Tag Archives: women’s suffrage

Deaf Women Whose Names Should Be Household Words: Women’s Suffrage Edition

Photo of Annie Jump Cannon working at a tablet screen

Debbie says:

I was completely fascinated by Joan Marie Naturale’s article in The Conversation last month, “Deaf Women Fought for the Right to Vote.”

Naturale starts with astronomer Annie Jump Cannon (pictured above), a deaf woman with a fascinating career:

In 1896, she was hired as a “woman computer” at the Harvard College Observatory, along with another prominent deaf astronomer, Henrietta Swan Leavitt.

The story of the human computers was popularized a few years ago in Hidden Figures: The American Dream and the Untold Story of the Black Women Who Helped Win the Space Race (and the movie adaptation) featuring Black computers some 30-60 years later than Cannon.  I didn’t know the term computer was being used in the 19th century for people (almost all women) performing calculations.

The work involved looking at photos of stars and calculating their brightness, position and color. The two were paid between 25 and 50 cents an hour – half the rate paid to men doing similar work.

Nevertheless, Cannon is credited with cataloging 350,000 stars. Building on others’ work, Cannon revolutionized and refined a system to rank stars from hottest to coolest that is still used today by the International Astronomical Union, though it is named for Harvard, not for her.

Cannon was a member of the National Woman’s Party, formed in 1916 to advocate for passage of the 19th Amendment to the U.S. Constitution, allowing women to vote. Cannon’s suffragist efforts used her profession as a launchpad, as when she declared that “if women can organize the sky, we can organize the vote.”

She used her prominence to pave the way for women in the sciences, becoming the first woman to receive an honorary degree from Oxford University in 1925, and facing down eugenicists who blocked her from joining the National Academy of Sciences because she was deaf.

Cannon and Leavitt were hardly the only two deaf women fighting for suffrage. Naturale goes on to describe

  • Helen K. Watts, “a militant member of the radical Women’s Social and Political Union who demonstrated at Parliament in 1909 for the women’s vote. After one protest that year, she was arrested and imprisoned – but began a 90-hour hunger strike that resulted in her release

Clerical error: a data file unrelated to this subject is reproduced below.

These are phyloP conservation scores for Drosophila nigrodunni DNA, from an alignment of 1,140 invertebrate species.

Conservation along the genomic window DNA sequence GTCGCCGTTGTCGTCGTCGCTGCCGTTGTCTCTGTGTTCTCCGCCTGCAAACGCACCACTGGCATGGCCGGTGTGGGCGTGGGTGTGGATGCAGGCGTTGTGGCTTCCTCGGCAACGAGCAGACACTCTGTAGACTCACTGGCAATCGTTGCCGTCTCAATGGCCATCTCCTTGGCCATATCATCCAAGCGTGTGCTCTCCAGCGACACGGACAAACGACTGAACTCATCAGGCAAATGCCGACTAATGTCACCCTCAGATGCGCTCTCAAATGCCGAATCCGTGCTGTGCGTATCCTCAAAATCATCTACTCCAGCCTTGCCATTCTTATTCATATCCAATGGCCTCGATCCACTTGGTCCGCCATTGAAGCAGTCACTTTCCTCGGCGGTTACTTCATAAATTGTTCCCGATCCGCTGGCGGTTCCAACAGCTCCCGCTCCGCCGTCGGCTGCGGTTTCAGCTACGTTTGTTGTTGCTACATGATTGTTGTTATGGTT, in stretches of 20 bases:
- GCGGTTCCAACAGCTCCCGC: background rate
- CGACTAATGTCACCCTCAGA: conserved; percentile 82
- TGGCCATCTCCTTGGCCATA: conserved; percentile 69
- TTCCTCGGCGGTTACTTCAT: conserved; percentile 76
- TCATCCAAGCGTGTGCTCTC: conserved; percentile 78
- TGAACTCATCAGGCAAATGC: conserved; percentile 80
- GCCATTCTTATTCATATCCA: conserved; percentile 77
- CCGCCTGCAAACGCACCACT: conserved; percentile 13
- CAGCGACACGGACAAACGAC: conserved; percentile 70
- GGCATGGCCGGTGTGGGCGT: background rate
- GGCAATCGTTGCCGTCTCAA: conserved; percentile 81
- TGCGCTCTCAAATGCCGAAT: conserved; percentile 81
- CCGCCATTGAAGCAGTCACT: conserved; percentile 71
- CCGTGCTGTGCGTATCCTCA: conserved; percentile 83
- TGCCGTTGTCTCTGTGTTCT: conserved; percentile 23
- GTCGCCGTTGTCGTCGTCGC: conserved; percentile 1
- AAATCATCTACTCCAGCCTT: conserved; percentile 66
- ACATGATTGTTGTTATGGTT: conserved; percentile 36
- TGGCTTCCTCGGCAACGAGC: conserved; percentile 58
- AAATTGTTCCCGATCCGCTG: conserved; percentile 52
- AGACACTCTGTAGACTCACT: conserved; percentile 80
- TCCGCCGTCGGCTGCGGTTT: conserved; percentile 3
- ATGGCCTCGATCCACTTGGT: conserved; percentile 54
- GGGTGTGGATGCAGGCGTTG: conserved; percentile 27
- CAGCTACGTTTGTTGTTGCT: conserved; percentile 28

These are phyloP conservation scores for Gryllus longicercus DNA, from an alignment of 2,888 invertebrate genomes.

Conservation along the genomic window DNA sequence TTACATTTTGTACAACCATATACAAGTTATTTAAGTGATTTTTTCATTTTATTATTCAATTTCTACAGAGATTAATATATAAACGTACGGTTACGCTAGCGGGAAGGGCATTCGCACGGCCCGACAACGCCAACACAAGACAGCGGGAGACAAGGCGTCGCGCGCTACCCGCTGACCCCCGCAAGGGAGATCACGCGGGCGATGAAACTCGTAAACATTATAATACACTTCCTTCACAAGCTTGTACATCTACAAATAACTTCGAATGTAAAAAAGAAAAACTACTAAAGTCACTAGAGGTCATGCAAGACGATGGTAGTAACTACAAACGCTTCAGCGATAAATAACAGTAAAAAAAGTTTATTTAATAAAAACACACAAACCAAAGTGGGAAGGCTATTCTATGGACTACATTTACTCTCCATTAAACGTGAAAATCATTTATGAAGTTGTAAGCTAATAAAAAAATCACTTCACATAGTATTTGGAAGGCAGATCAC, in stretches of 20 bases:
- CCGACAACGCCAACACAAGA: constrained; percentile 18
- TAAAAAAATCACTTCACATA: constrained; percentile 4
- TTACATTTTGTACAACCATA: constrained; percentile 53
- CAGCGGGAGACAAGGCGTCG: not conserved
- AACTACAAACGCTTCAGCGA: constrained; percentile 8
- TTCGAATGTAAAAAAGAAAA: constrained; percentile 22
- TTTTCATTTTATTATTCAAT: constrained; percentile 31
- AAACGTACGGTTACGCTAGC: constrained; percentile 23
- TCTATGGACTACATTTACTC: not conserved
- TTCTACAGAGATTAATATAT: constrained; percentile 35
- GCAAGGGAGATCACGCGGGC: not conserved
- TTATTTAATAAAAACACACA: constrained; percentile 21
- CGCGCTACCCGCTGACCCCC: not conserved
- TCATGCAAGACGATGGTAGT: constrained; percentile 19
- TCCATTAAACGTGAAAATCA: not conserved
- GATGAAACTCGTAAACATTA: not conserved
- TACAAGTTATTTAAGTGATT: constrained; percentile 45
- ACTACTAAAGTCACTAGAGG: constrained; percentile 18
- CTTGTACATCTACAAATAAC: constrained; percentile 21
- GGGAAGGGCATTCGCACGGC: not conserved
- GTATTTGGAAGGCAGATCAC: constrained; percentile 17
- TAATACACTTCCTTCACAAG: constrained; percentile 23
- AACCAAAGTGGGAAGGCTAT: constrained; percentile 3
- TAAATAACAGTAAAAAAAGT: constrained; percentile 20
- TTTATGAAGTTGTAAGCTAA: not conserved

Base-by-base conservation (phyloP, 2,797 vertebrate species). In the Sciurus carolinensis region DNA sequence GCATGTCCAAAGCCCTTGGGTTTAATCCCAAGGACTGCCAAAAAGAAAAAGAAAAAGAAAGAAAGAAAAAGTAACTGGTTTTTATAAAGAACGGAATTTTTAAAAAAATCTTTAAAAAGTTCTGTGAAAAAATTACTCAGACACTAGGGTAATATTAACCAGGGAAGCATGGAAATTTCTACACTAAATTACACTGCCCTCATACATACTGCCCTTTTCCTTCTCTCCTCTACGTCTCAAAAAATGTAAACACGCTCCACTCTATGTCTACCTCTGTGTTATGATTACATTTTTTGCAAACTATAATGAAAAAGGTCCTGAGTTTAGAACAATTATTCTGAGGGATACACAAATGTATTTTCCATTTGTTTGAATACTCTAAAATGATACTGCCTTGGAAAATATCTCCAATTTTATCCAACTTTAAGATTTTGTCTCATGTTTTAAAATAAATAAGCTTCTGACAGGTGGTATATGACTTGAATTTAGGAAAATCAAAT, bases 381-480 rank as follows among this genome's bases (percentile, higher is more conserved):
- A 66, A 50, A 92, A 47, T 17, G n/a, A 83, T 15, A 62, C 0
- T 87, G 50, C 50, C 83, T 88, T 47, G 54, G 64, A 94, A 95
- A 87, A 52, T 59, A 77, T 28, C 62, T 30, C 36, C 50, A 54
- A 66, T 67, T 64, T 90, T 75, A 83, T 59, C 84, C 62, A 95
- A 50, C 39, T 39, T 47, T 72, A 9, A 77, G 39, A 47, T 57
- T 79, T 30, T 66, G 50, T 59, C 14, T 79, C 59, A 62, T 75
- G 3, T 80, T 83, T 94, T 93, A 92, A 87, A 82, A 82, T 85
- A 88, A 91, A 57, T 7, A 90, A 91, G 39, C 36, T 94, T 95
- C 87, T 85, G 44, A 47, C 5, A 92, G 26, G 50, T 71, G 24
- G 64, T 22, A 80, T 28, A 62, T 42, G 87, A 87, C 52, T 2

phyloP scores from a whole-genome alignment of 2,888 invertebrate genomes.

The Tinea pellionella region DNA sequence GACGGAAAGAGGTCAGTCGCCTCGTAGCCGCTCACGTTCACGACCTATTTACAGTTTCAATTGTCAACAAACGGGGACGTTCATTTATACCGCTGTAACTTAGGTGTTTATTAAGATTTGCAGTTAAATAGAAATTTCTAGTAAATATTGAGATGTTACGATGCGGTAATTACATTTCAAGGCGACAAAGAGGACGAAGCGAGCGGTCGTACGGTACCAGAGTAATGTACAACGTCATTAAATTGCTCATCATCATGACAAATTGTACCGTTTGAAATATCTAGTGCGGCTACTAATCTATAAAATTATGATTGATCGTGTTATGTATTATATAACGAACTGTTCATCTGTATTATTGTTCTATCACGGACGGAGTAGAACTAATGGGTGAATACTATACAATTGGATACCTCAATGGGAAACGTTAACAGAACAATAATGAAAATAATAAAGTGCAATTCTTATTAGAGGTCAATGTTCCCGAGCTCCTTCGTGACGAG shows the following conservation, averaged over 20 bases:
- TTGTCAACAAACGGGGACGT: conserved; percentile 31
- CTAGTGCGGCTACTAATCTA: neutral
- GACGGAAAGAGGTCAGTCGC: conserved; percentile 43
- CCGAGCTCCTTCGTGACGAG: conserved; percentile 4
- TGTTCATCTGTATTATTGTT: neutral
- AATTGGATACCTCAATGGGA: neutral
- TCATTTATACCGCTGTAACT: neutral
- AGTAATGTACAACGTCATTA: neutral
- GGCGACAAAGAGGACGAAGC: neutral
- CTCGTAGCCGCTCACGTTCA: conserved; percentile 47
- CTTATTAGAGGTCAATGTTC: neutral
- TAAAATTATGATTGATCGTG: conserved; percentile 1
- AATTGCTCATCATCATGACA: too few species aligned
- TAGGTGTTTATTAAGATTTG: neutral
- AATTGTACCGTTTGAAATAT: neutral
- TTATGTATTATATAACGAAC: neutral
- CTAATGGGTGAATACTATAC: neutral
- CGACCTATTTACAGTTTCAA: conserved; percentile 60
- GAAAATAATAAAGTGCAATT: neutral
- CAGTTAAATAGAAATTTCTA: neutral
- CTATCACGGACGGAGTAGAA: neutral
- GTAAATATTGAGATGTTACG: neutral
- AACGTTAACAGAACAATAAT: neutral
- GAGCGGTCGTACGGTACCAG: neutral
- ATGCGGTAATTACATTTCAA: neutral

• Kate Harvey, who “believed in not paying taxes until women were granted the vote – which resulted in authorities breaking into her home to arrest and imprison her in 1913.”
  • Laura Redden Searing, a successful journalist and “feminist who wrote about women’s issues such as unequal pay and women’s sexuality. She also explained her support for an 1872 campaign for women’s right to vote with an analogy to the freeing of the slaves after the Civil War”

I am simultaneously struck by how familiar this story is and how surprising it is. If you had asked me if it would be possible to name five deaf women who fought for women’s suffrage, I might have been skeptical. Now that I can name five,I know there were probably five or ten more. An equal catalog could (and should!) be created of blind women, physically disabled women, women of various ethnic backgrounds, and the list goes on.

One of the most exciting trends of this time for me is the attention on visibility of so many different kinds of people who have contributed to social change over the centuries … and the dispiriting underlying reason is how much these people have been hidden figures until recently.  I am grateful to Naturale, and so many others doing the deep research to uncover and spotlight figures who never should have been hidden, and who had to work harder for every achievement than people who didn’t share the same oppression(s).

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Rosalyn Terborg-Penn: A Window into Black Suffragist History


Debbie says:

I had never heard of Rosalyn Terborg-Penn until a friend sent me her New York Times obituary. I’m glad to know about her now.

Dr. Terborg-Penn, a professor of history at Morgan State University in Baltimore for
more than three decades, was the author of seven books, most notably, African
American Women in the Struggle for the Vote, 1850-1920 (1998).

It was one of the first book-length examinations of black women in the suffrage
movement, and it challenged the existing narrative that was dominated, and framed,
by white activists like Susan B. Anthony and Elizabeth Cady Stanton.